• Not to mention that Diaz completely removes Suki (Sokka's kick-ass Action Girl girlfriend) from the plot, instead giving him a "happy" ending with the extremely Chickified Azula... but then steals Suki's design to make Mai's demure, nervous maid.
  • Unintentionally Sympathetic: Mai is supposed to be the straight villain, and does some pretty nasty things, but the comic makes it very clear that everything Mai did is because she is in love with Zuko. Despite everybody else's love being so important to the series, the series itself never treats Mai's feelings as important.
  • Unintentionally Unsympathetic: Katara is supposed to be seen as the torn heroine who has to fight to be with the man she loves even with the stigma. However, the story portrays her as being very shallow and self-centered. Her miscarriage was supposed to give her sympathy, but all it showed that she would make even her dead child all about her.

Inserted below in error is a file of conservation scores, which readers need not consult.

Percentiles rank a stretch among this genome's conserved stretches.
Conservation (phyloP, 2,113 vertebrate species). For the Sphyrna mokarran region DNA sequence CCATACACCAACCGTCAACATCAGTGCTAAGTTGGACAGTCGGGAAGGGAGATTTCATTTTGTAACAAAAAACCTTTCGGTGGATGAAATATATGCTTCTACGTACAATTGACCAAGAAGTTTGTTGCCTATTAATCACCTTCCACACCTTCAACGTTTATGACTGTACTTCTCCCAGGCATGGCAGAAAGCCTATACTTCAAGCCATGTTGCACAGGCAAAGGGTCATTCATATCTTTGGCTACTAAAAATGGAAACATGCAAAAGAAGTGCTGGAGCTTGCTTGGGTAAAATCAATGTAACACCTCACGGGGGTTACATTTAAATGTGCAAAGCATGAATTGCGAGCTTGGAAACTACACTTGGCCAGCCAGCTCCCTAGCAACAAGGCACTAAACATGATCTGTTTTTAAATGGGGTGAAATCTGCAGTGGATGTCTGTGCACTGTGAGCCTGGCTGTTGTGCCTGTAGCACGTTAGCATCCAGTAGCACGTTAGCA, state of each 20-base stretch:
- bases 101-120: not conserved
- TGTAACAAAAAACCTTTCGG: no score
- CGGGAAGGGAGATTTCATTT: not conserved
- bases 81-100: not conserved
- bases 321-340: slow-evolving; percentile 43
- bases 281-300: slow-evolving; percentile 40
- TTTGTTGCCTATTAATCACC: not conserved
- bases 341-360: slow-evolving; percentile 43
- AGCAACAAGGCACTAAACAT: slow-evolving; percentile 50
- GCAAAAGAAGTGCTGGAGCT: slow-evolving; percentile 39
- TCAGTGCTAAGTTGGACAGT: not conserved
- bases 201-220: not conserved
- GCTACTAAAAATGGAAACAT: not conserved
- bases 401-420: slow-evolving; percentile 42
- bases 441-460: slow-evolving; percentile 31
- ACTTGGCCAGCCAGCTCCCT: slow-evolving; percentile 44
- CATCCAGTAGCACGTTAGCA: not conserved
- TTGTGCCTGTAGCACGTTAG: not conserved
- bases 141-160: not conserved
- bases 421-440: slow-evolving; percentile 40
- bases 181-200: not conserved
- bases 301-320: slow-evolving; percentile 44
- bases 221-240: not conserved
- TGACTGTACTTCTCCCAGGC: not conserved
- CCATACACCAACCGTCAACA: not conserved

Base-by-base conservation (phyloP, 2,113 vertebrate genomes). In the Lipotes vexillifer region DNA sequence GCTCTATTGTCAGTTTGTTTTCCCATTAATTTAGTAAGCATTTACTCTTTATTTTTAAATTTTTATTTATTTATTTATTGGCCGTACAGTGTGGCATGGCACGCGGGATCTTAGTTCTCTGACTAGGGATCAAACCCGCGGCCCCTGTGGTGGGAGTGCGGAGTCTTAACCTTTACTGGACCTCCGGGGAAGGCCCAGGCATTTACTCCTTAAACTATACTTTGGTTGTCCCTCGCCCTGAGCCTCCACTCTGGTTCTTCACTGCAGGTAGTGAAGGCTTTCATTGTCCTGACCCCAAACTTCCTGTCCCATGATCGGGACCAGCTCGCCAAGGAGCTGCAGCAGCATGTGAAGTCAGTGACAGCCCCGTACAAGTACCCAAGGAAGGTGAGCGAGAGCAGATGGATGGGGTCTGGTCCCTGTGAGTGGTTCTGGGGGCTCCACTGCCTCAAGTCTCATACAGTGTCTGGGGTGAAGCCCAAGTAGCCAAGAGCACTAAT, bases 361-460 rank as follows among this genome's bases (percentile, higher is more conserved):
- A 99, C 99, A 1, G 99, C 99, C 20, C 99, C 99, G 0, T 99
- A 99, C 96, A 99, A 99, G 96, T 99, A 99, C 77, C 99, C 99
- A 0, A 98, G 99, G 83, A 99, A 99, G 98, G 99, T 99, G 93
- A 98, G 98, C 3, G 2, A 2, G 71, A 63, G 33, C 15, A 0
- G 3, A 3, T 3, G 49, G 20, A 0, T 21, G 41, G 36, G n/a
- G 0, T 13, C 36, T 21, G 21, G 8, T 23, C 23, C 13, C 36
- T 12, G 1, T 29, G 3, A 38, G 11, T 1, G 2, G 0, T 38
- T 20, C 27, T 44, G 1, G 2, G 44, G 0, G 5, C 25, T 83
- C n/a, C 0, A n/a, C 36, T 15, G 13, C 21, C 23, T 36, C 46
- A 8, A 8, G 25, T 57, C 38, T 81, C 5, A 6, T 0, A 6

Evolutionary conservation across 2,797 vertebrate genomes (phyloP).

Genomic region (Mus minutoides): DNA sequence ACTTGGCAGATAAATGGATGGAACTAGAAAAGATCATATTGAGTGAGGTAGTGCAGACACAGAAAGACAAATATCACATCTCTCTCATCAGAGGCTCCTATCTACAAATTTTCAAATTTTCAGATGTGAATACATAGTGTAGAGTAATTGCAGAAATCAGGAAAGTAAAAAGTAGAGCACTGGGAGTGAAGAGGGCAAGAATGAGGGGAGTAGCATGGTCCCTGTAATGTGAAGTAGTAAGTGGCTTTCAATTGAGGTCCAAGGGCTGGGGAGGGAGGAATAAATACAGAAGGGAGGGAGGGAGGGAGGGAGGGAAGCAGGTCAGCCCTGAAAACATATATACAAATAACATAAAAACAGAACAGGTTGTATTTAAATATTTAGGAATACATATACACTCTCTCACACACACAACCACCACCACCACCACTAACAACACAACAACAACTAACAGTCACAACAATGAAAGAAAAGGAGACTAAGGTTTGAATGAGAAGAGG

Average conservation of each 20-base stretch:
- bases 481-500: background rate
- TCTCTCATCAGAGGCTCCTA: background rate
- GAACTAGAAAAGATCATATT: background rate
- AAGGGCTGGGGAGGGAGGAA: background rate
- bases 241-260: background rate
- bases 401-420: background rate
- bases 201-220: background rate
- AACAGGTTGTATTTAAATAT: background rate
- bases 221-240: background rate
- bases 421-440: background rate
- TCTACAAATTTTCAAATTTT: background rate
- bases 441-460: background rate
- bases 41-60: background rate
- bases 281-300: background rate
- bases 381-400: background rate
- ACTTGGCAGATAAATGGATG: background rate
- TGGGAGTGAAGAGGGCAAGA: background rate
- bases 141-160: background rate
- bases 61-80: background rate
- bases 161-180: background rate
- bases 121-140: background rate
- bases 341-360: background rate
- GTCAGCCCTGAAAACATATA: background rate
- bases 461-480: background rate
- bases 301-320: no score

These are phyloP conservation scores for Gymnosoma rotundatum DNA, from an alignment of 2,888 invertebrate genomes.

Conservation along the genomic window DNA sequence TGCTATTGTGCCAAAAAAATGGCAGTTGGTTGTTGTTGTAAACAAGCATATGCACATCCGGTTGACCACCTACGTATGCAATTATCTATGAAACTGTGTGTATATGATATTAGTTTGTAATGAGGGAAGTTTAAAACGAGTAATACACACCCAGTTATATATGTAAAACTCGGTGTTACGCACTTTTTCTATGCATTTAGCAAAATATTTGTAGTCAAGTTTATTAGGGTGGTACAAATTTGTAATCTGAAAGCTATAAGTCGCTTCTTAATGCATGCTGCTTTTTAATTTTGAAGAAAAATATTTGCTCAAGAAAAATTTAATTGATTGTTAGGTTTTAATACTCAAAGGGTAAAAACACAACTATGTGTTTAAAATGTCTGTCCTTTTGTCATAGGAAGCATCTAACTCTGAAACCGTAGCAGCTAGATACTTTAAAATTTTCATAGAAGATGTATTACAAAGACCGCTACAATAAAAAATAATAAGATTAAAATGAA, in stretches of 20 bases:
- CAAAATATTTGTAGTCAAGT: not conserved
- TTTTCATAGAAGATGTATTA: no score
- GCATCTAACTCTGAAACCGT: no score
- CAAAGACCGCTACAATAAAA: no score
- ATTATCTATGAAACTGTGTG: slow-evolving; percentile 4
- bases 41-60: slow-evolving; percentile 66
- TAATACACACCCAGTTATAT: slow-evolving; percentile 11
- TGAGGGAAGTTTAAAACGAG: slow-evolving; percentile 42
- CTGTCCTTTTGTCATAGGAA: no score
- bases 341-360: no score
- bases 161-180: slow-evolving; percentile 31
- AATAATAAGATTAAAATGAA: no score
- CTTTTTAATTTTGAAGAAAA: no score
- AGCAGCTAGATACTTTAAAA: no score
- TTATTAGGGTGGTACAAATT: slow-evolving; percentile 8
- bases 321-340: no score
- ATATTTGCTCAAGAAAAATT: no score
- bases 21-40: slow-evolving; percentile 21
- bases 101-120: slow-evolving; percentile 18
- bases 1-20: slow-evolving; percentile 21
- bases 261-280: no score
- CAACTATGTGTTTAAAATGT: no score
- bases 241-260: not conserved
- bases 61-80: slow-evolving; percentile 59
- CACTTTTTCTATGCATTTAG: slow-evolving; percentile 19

• Wangst: And how. Most of the couples - particularly Aang and Toph, wangst over how they can't be with the one they love, despite having no real reason why they can't. While Katara's angst over losing her unborn son is understandable, the extremes of it - mourning for three years and building a giant tombstone for him - is a bit extreme.
    • It's not just about Katara's extreme mourning, it's about how she makes it all about her. "Kuzon" died a day before her birthday, after all. The dead child is treated as just an extension of Katara's derailed personality and a plot device to have her murdering her love rival in the worst way possible.

Notes

  1. Emphasis not added